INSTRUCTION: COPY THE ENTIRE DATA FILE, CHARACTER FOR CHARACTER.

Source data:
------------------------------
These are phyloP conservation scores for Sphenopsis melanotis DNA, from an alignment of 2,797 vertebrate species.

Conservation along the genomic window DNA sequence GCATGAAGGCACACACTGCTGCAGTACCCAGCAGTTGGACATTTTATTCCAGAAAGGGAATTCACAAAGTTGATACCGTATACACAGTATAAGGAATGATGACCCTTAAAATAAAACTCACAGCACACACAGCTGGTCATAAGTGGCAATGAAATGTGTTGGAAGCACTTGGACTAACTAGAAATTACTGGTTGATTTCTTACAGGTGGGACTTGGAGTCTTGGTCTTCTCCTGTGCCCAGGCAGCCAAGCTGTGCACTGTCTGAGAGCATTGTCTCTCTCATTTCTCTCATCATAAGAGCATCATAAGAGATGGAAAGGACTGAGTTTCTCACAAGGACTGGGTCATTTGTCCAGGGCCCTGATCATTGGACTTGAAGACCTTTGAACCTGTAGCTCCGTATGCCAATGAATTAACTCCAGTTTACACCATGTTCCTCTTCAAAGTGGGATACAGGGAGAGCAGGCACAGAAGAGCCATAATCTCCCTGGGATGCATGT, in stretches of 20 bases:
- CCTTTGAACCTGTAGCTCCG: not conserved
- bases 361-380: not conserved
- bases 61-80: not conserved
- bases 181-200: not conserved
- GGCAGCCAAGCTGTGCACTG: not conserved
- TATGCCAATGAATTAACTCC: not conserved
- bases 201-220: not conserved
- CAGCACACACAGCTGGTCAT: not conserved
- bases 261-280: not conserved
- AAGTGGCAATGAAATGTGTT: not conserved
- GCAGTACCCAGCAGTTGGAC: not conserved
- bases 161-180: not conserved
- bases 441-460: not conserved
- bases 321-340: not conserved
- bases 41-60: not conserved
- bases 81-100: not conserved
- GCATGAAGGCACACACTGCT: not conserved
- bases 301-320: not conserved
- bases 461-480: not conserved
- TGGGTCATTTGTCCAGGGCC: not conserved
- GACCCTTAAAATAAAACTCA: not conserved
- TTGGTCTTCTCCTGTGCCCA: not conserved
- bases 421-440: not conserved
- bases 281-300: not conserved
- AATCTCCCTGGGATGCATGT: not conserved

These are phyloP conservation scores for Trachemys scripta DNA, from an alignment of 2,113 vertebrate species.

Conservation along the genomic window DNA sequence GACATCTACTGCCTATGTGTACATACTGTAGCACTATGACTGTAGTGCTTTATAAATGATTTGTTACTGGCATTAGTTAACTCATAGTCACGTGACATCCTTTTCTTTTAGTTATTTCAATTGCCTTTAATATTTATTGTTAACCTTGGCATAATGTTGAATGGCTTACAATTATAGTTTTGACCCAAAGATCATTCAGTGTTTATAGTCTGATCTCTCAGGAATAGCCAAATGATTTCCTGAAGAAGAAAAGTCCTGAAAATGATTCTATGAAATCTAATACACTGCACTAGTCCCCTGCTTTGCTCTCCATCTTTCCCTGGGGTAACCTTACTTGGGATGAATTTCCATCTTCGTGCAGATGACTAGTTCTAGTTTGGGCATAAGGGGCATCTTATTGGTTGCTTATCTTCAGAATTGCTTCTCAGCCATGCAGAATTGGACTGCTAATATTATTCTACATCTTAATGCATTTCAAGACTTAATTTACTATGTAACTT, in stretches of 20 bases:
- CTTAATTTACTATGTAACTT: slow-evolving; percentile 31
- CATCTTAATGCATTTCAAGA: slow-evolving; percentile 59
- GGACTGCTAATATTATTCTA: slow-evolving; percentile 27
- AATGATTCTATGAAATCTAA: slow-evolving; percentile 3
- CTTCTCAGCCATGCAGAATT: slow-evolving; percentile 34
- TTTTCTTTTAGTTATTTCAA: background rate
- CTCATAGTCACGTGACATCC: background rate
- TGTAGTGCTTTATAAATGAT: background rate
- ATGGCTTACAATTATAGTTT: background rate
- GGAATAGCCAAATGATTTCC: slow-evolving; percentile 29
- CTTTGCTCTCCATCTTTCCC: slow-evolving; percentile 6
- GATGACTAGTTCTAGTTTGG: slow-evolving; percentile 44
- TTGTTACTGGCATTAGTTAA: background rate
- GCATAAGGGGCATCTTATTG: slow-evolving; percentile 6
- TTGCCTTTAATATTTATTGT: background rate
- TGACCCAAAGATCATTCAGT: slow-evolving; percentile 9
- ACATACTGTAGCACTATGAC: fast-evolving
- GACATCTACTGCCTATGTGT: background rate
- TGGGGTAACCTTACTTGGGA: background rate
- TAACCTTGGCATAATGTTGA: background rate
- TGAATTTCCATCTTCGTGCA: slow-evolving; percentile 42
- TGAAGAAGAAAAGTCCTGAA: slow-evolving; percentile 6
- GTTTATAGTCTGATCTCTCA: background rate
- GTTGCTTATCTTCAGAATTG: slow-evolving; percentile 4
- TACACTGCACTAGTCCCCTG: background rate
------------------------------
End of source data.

These are phyloP conservation scores for Sphenopsis melanotis DNA, from an alignment of 2,797 vertebrate species.

Conservation along the genomic window DNA sequence GCATGAAGGCACACACTGCTGCAGTACCCAGCAGTTGGACATTTTATTCCAGAAAGGGAATTCACAAAGTTGATACCGTATACACAGTATAAGGAATGATGACCCTTAAAATAAAACTCACAGCACACACAGCTGGTCATAAGTGGCAATGAAATGTGTTGGAAGCACTTGGACTAACTAGAAATTACTGGTTGATTTCTTACAGGTGGGACTTGGAGTCTTGGTCTTCTCCTGTGCCCAGGCAGCCAAGCTGTGCACTGTCTGAGAGCATTGTCTCTCTCATTTCTCTCATCATAAGAGCATCATAAGAGATGGAAAGGACTGAGTTTCTCACAAGGACTGGGTCATTTGTCCAGGGCCCTGATCATTGGACTTGAAGACCTTTGAACCTGTAGCTCCGTATGCCAATGAATTAACTCCAGTTTACACCATGTTCCTCTTCAAAGTGGGATACAGGGAGAGCAGGCACAGAAGAGCCATAATCTCCCTGGGATGCATGT, in stretches of 20 bases:
- CCTTTGAACCTGTAGCTCCG: not conserved
- bases 361-380: not conserved
- bases 61-80: not conserved
- bases 181-200: not conserved
- GGCAGCCAAGCTGTGCACTG: not conserved
- TATGCCAATGAATTAACTCC: not conserved
- bases 201-220: not conserved
- CAGCACACACAGCTGGTCAT: not conserved
- bases 261-280: not conserved
- AAGTGGCAATGAAATGTGTT: not conserved
- GCAGTACCCAGCAGTTGGAC: not conserved
- bases 161-180: not conserved
- bases 441-460: not conserved
- bases 321-340: not conserved
- bases 41-60: not conserved
- bases 81-100: not conserved
- GCATGAAGGCACACACTGCT: not conserved
- bases 301-320: not conserved
- bases 461-480: not conserved
- TGGGTCATTTGTCCAGGGCC: not conserved
- GACCCTTAAAATAAAACTCA: not conserved
- TTGGTCTTCTCCTGTGCCCA: not conserved
- bases 421-440: not conserved
- bases 281-300: not conserved
- AATCTCCCTGGGATGCATGT: not conserved

These are phyloP conservation scores for Trachemys scripta DNA, from an alignment of 2,113 vertebrate species.

Conservation along the genomic window DNA sequence GACATCTACTGCCTATGTGTACATACTGTAGCACTATGACTGTAGTGCTTTATAAATGATTTGTTACTGGCATTAGTTAACTCATAGTCACGTGACATCCTTTTCTTTTAGTTATTTCAATTGCCTTTAATATTTATTGTTAACCTTGGCATAATGTTGAATGGCTTACAATTATAGTTTTGACCCAAAGATCATTCAGTGTTTATAGTCTGATCTCTCAGGAATAGCCAAATGATTTCCTGAAGAAGAAAAGTCCTGAAAATGATTCTATGAAATCTAATACACTGCACTAGTCCCCTGCTTTGCTCTCCATCTTTCCCTGGGGTAACCTTACTTGGGATGAATTTCCATCTTCGTGCAGATGACTAGTTCTAGTTTGGGCATAAGGGGCATCTTATTGGTTGCTTATCTTCAGAATTGCTTCTCAGCCATGCAGAATTGGACTGCTAATATTATTCTACATCTTAATGCATTTCAAGACTTAATTTACTATGTAACTT, in stretches of 20 bases:
- CTTAATTTACTATGTAACTT: slow-evolving; percentile 31
- CATCTTAATGCATTTCAAGA: slow-evolving; percentile 59
- GGACTGCTAATATTATTCTA: slow-evolving; percentile 27
- AATGATTCTATGAAATCTAA: slow-evolving; percentile 3
- CTTCTCAGCCATGCAGAATT: slow-evolving; percentile 34
- TTTTCTTTTAGTTATTTCAA: background rate
- CTCATAGTCACGTGACATCC: background rate
- TGTAGTGCTTTATAAATGAT: background rate
- ATGGCTTACAATTATAGTTT: background rate
- GGAATAGCCAAATGATTTCC: slow-evolving; percentile 29
- CTTTGCTCTCCATCTTTCCC: slow-evolving; percentile 6
- GATGACTAGTTCTAGTTTGG: slow-evolving; percentile 44
- TTGTTACTGGCATTAGTTAA: background rate
- GCATAAGGGGCATCTTATTG: slow-evolving; percentile 6
- TTGCCTTTAATATTTATTGT: background rate
- TGACCCAAAGATCATTCAGT: slow-evolving; percentile 9
- ACATACTGTAGCACTATGAC: fast-evolving
- GACATCTACTGCCTATGTGT: background rate
- TGGGGTAACCTTACTTGGGA: background rate
- TAACCTTGGCATAATGTTGA: background rate
- TGAATTTCCATCTTCGTGCA: slow-evolving; percentile 42
- TGAAGAAGAAAAGTCCTGAA: slow-evolving; percentile 6
- GTTTATAGTCTGATCTCTCA: background rate
- GTTGCTTATCTTCAGAATTG: slow-evolving; percentile 4
- TACACTGCACTAGTCCCCTG: background rate